The Federal Communications Commission gave Amazon the go-ahead Thursday for its ambitious Project Kuiper, which would put 3,236 broadband satellites into orbit to beam internet coverage down to Earth. With this regulatory milestone secured, Amazon’s posed to join SpaceX in the race to be the first multi-billionaire-dollar tech giant to gobble up the Space Internet market.
“We conclude that grant of Kuiper’s application would advance the public interest by authorizing a system designed to increase the availability of high-speed broadband service to consumers, government, and businesses,” FCC Secretary Marlene Dortch said in the agency’s authorization order.
Amazon says it will launch its constellation of low-Earth orbit satellites in five phases, with broadband service becoming available once it has 578 satellites in orbit, according to the document. In its initial FCC filing, Amazon claimed that an estimated 3.8 billion people around the world don’t have reliable access to broadband internet, a problem that’s been brought into stark relief as students of underserved communities struggle to attend virtual classes amid the covid-19 pandemic. Per the filing, the Kuiper System will use Ka-band frequencies to provide “fixed broadband communications services to rural and hard-to-reach areas” as well as “high-throughput mobile broadband connectivity services for aircraft, maritime vessels and land vehicles.”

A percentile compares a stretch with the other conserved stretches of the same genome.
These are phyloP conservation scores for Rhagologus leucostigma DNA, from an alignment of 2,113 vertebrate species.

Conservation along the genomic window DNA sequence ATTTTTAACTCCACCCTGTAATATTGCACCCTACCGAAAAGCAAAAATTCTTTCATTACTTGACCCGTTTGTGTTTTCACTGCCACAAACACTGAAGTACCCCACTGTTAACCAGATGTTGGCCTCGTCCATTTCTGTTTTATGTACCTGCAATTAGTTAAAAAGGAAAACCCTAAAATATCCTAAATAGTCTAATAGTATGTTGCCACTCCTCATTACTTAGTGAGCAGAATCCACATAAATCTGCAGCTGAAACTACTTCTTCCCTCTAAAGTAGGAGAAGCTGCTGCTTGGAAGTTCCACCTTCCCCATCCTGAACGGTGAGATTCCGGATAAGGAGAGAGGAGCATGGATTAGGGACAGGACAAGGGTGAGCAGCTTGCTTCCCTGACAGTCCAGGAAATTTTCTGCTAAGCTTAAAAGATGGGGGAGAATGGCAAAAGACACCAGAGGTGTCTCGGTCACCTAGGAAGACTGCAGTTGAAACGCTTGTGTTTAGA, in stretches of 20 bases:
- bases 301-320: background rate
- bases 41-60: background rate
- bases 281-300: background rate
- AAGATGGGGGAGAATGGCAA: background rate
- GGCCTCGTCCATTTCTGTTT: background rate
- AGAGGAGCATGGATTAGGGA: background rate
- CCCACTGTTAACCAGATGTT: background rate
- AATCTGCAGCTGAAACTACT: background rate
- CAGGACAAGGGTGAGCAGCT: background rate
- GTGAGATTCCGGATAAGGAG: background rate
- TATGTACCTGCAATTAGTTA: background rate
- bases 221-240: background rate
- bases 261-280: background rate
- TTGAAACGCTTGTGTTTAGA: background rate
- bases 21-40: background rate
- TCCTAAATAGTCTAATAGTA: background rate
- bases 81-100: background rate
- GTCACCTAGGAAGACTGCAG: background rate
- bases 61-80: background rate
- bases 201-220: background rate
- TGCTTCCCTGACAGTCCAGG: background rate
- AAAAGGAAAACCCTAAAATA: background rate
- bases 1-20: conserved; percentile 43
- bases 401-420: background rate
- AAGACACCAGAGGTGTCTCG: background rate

In a company blog post regarding the FCC’s approval, Amazon said it plans to invest more than $10 billion in Project Kuiper to create jobs, ramp up satellite testing and manufacturing, and establish other necessary infrastructure.
“We have heard so many stories lately about people who are unable to do their job or complete schoolwork because they don’t have reliable internet at home,” said Amazon’s Senior VP Dave Limp in a statement. “There are still too many places where broadband access is unreliable or where it doesn’t exist at all. Kuiper will change that. Our $10 billion investment will create jobs and infrastructure around the United States that will help us close this gap.”
To keep its FCC license, Amazon must launch half of its 3,236 satellites by 2026 and the rest of the constellation by 2029, the authorization order states. Another important stipulation mandates that Amazon must finalize its design plans for the satellites and, more importantly, how the company plans to mitigate its contributions to the growing cosmic junkyard that is Earth’s low orbit. The FCC notes that Amazon failed to “present specific information concerning some required elements of a debris mitigation plan” in its filing, though the company claimed it plans to deorbit satellites within 355 days, which would fall well within NASA’s standards if true.
In 2018, the FCC OK’d a similar satellite constellation proposed by SpaceX known as Starlink. The company plans to send nearly 12,000 satellites into low Earth orbit and after launching its first 60 satellites back in May, hundreds more have followed.
The FCC didn’t mention possible launch dates for Project Kuiper’s deployment, or what rockets will be taking Amazon’s satellites into orbit. Not coincidentally, Amazon CEO Jeff Bezos also owns the aerospace firm Blue Origin, whose New Glenn orbital rocket is poised for its debut launch in 2021. Given the potential conflict of interest, it’s likely that Blue Origin will be among several competing to be Amazon’s launch provider.